Titanium Grades (for your ultralight projects)

October 8th, 2014 by h2

Ok, ok, I know, you are saying, who cares? But I was curious about titanium wire grades (for my ultralight titanium pot stands) so I found this chart here.

Element Composition,%
Grade1 Grade2 Grade3 Grade4 Grade5 Grade6 Grade7 Grade9 Grade11 Grade12
N max 0.03 0.03 0.05 0.05 0.05 0.03 0.03 0.03 0.03 0.03
C max 0.08 0.08 0.08 0.08 0.08 0.08 0.08 0.08 0.08 0.08
H max 0.05 0.015 0.015 0.015 0.015 0.015 0.015 0.015 0.015 0.015
Fe max 0.2 0.3 0.3 0.5 0.4 0.3 0.5 0.25 0.2 0.3
O max 0.18 0.25 0.35 0.4 0.2 0.2 0.25 0.15 0.18 0.25
Al 5.5-6.75 4.0-4.6 2.5-3.5
V 3.5-4.5 2.0-3.0

Note that lower grades are really soft, so I wanted to know what grade 5 is. Now I know.

Further, from wikipedia we learn:

Grade 1 is the most ductile and softest titanium alloy. It is a good solution for cold forming and corrosive environments. ASME SB-265 provides the standards for grade 1 titanium sheet and plate.[4]

Grade 2 Unalloyed titanium, standard oxygen.

Grade 2H Unalloyed titanium (Grade 2 with 58 ksi minimum UTS).

Grade 3 Unalloyed titanium, medium oxygen.

Grades 1-4 are unalloyed and considered commercially pure or “CP”. Generally the tensile and yield strength goes up with grade number for these “pure” grades. The difference in their physical properties is primarily due to the quantity of interstitial elements. They are used for corrosion resistance applications where cost, ease of fabrication, and welding are important.
Grade 5, also known as Ti6Al4V, Ti-6Al-4V or Ti 6-4, is the most commonly used alloy. It has a chemical composition of 6% aluminium, 4% vanadium, 0.25% (maximum) iron, 0.2% (maximum) oxygen, and the remainder titanium.[5] It is significantly stronger than commercially pure titanium while having the same stiffness and thermal properties (excluding thermal conductivity, which is about 60% lower in Grade 5 Ti than in CP Ti).[6] Among its many advantages, it is heat treatable. This grade is an excellent combination of strength, corrosion resistance, weld and fabricability.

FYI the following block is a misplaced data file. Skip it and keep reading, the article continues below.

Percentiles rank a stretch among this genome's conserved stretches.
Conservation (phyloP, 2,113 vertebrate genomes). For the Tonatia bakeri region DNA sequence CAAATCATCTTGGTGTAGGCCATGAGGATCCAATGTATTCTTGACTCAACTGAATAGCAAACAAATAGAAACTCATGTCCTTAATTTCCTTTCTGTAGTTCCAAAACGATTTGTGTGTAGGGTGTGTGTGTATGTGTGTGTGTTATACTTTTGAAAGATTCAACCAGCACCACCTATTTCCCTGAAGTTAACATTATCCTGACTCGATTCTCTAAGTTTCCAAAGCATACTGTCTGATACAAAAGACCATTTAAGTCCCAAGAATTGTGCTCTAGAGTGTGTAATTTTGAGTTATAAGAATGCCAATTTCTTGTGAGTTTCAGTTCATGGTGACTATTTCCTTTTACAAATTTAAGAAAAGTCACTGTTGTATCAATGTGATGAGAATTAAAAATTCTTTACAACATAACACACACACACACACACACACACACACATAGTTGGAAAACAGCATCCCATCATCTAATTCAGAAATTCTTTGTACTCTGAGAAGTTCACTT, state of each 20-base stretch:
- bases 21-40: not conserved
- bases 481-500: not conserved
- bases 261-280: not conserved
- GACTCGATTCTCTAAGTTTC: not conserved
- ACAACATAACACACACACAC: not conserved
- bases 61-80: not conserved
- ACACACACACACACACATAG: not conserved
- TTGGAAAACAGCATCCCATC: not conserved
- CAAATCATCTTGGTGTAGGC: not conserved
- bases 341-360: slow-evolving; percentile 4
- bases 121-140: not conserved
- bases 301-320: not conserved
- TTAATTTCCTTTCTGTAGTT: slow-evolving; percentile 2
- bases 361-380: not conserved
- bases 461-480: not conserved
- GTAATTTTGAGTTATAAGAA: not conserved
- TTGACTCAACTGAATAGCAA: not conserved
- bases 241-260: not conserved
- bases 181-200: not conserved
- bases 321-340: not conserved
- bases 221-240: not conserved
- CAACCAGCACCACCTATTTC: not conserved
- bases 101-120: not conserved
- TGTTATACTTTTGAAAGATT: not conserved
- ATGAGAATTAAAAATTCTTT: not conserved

“This alpha-beta alloy is the workhorse alloy of the titanium industry. The alloy is fully heat treatable in section sizes up to 15mm and is used up to approximately 400°C (750°F). Since it is the most commonly used alloy – over 70% of all alloy grades melted are a sub-grade of Ti6Al4V, its uses span many aerospace airframe and engine component uses and also major non-aerospace applications in the marine, offshore and power generation industries in particular.”[7]

“Applications: Blades, discs, rings, airframes, fasteners, components. Vessels, cases, hubs, forgings. Biomedical implants.”[5]

Now I know, that’s why people use Grade 5, and that’s what I am looking for. Specifically, 0.08″/2mm titanium wire. They call it wire rather than rod when it’s thinner than about 0.125″ I believe, give or take. Anyway, for stuff of about 2mm it’s wire, no matter what the cutoff point.

Protecting silnylon against misting in heavy driven rains

August 19th, 2014 by h2